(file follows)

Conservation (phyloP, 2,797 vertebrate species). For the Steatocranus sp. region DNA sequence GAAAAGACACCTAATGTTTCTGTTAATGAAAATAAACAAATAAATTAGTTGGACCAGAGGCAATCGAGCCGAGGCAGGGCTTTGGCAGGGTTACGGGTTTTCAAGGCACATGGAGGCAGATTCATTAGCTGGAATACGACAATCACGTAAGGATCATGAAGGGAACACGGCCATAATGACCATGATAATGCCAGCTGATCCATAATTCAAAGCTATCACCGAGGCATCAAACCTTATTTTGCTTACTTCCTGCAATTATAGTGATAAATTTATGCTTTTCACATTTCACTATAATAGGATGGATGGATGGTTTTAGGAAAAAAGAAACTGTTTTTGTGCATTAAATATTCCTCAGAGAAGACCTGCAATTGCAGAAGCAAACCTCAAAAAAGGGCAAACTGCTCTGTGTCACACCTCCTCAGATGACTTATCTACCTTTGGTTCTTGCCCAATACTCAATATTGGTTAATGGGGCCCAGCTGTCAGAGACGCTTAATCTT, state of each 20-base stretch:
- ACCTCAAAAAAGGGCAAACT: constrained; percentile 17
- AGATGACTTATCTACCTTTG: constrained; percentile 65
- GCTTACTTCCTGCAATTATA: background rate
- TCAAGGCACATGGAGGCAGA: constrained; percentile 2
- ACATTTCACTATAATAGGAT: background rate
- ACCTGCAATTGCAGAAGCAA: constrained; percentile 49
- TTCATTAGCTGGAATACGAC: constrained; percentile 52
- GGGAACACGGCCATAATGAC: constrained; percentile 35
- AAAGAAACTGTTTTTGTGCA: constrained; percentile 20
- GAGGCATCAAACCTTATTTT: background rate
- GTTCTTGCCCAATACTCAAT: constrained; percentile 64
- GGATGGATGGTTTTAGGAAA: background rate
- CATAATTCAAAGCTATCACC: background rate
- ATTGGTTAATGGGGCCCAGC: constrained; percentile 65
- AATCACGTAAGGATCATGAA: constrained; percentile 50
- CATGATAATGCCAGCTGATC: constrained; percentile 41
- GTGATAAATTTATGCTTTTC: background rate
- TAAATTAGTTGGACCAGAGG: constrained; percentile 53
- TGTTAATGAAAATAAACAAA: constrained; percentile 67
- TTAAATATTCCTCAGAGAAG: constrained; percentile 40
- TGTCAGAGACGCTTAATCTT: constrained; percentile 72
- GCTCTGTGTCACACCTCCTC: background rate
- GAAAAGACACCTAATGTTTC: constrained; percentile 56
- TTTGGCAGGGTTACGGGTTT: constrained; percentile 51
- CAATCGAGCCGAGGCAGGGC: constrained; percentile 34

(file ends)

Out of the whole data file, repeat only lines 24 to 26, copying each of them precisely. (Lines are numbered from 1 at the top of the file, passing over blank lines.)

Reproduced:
- GAAAAGACACCTAATGTTTC: constrained; percentile 56
- TTTGGCAGGGTTACGGGTTT: constrained; percentile 51
- CAATCGAGCCGAGGCAGGGC: constrained; percentile 34